宣言があった1990年って、意外と最近だったんでビックリしてます。
これがなかったら、ゲイの環境って今よりも厳しくて自分の生き方はどうなってたんだろう、海外で認められている同性婚やパートナーシップなんてなかったかも、そんなことを思いながら見てました。

I am surprised that it was only 1990 that the declaration was made — it is surprisingly recent.
While I was watching, it occurred to me that without [the declaration], the circumstances for gays today would have been more difficult, and I thought about what my way of life would have been like, and that perhaps same-sex marriage and partnership that are now recognized overseas might never have been possible.

[…]

行ってみて思うのはすぐには何か変るわけではないけど、こういったことが出来るようになったってことは、1990年には想像もつかなかったことなのかなと思います。こういった活動が許されるのも昨今の近隣の国の状況を見ると、恵まれてるのかもしれません。僕はヘタレだから表だった活動は苦手です。でも、頑張っている人は応援したいなと思って行ってきました。自分の街でもこういったことが行われるようになったのはやはりうれしいです。

Now that I have been to this event, what I realize is that things don't change all of a sudden, but [at the same time I realize that] back in 1990 it was unthinkable that we would be able to do something like this. When you look at the current situations in neighbouring countries, I think we are fortunate. I am a chicken so I have difficulties with activities that stand out. But I went there wanting to support people who are making these kind of efforts. Indeed, I am happy that things like this can happen in my city now.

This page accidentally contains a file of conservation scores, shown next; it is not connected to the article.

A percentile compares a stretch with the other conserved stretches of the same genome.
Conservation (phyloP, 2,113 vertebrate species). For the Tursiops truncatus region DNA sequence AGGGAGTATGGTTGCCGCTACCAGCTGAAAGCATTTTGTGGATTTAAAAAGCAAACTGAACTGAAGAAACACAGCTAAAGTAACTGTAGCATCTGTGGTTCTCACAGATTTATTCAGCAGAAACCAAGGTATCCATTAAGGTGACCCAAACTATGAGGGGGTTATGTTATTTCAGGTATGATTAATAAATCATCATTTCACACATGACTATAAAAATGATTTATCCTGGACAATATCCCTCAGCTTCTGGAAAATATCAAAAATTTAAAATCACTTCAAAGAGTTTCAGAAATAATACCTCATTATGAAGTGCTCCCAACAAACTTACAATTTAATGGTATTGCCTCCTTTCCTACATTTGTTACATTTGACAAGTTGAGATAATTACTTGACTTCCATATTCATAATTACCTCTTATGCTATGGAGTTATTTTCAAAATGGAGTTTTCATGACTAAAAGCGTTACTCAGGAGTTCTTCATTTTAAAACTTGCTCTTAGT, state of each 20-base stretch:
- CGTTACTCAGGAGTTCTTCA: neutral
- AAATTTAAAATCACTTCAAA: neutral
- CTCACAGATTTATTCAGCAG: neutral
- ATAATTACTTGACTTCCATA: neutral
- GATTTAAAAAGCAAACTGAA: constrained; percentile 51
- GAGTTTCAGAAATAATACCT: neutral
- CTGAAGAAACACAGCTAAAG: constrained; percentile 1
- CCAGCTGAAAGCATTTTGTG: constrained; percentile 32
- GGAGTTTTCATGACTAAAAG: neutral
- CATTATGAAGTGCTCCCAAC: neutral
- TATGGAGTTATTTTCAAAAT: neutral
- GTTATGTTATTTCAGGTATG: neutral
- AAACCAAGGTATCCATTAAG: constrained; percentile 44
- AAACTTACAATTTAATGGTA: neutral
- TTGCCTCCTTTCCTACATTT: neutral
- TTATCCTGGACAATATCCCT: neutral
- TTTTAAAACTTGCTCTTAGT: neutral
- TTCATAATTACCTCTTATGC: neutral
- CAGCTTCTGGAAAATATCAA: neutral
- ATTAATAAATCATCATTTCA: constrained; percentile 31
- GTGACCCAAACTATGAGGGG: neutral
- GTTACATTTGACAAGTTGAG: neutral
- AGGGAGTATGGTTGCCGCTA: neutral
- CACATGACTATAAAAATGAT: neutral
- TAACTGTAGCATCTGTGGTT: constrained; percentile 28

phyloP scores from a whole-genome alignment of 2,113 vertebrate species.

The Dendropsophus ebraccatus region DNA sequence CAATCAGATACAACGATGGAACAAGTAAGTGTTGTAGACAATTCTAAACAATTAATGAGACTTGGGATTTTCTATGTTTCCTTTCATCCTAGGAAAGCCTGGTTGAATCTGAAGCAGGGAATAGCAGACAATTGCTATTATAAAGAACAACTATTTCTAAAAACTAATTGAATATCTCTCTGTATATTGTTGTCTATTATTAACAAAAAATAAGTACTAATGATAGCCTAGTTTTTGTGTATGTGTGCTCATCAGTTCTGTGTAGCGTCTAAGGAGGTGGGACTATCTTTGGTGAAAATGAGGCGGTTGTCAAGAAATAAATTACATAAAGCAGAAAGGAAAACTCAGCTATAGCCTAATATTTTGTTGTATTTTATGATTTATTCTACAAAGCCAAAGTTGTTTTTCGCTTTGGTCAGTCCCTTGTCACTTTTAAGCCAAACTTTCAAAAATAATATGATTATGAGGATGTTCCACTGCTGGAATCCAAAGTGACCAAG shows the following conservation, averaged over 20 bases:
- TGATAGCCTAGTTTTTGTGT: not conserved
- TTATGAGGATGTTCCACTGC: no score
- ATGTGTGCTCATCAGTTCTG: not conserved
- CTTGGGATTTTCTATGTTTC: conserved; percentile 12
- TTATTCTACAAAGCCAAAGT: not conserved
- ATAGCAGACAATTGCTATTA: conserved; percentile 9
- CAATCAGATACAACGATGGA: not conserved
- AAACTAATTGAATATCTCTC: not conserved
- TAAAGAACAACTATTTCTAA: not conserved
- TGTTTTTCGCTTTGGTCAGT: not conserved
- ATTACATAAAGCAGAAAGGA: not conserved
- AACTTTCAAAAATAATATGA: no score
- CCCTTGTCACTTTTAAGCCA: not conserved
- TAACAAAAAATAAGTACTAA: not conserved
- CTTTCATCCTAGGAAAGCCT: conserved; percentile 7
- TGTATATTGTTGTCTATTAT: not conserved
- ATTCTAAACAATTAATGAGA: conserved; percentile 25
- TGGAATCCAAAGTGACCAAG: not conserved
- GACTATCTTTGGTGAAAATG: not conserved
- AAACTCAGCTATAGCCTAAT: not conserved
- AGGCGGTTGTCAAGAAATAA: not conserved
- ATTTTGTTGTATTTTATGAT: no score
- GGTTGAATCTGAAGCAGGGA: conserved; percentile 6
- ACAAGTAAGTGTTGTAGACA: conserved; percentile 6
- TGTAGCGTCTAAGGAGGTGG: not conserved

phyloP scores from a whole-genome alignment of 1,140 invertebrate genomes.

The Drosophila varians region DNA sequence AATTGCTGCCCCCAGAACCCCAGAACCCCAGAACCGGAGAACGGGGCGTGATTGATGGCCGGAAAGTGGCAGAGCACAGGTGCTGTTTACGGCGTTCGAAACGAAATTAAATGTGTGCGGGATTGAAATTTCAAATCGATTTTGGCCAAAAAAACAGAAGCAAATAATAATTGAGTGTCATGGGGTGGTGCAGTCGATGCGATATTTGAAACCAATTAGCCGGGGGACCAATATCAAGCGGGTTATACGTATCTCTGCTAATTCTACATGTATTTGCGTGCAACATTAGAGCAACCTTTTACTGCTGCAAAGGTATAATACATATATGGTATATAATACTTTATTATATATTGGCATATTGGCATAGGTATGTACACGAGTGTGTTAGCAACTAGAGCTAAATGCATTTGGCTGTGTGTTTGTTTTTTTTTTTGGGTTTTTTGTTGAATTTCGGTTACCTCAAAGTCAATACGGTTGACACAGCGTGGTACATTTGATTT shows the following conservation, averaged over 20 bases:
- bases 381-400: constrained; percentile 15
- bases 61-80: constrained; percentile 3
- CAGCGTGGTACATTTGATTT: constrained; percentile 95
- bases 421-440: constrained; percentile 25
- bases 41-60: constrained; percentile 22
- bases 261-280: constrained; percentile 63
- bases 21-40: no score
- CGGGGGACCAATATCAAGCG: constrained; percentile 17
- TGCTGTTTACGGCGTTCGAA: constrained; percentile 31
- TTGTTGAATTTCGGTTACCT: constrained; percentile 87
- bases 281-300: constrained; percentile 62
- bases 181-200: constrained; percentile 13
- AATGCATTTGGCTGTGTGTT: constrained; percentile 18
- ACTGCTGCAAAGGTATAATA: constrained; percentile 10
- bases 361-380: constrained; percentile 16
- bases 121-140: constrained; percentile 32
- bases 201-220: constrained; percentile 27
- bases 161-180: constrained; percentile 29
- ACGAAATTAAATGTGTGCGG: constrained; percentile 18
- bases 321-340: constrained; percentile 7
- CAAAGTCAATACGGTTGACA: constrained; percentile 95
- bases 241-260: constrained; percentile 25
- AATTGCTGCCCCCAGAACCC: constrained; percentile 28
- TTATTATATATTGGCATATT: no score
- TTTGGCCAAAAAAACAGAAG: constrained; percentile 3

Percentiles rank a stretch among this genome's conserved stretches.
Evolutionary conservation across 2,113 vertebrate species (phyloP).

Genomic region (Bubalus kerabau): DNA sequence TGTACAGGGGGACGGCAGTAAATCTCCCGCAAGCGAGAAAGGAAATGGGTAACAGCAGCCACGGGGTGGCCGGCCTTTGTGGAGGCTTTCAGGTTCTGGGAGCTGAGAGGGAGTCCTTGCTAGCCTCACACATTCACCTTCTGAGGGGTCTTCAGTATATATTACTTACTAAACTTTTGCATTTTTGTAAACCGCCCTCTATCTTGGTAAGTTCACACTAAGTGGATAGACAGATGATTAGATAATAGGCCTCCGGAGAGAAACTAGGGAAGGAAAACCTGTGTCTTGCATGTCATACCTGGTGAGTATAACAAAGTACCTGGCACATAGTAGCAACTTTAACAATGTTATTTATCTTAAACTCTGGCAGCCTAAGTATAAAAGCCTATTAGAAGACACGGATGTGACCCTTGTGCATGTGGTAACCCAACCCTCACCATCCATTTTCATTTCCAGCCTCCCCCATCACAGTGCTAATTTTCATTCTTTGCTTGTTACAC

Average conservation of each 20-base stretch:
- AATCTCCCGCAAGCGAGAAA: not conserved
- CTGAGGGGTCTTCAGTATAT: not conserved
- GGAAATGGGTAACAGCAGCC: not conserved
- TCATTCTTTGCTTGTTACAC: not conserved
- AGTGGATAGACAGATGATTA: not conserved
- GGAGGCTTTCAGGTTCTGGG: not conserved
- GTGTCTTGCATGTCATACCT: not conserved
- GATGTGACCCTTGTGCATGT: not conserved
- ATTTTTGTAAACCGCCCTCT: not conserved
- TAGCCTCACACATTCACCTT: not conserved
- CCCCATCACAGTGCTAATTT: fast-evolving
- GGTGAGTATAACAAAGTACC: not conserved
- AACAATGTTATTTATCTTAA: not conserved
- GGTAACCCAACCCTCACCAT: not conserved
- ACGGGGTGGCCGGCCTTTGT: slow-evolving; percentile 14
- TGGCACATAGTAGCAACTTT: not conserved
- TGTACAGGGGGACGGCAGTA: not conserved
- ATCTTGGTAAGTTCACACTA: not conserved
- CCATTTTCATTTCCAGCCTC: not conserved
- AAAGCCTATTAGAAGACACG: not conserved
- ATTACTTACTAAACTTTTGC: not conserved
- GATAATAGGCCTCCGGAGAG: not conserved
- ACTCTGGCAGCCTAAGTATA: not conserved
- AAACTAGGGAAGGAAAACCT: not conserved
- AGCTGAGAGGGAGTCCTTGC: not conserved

From Kobe, akaboshi reports the IDAHO street activity and posts a series of pictures and videos (here and here) which capture the severe reality of Japanese society and the experience of some of the participants.


Video by akaboshi titled “The severe reality”

Blogger Novkun (Akasugi Yasunobu) writes about the Gay Pride Parade in Kobe, which was held the day after IDAHO:

神戸のパレードは、札幌・東京・大阪のようなLGBT当事者による団体がすべてを主催するという形ではなく、「神戸まつり」という全市的なお祭りのパレードの一グループとして参加する形をとっています。パレードも各地によって色々な形態が出てきて、参加者としても選択の余地が出てきたのは、よいことだなぁと思います。どこが優れているというのではなく、あくまで並列な形でね。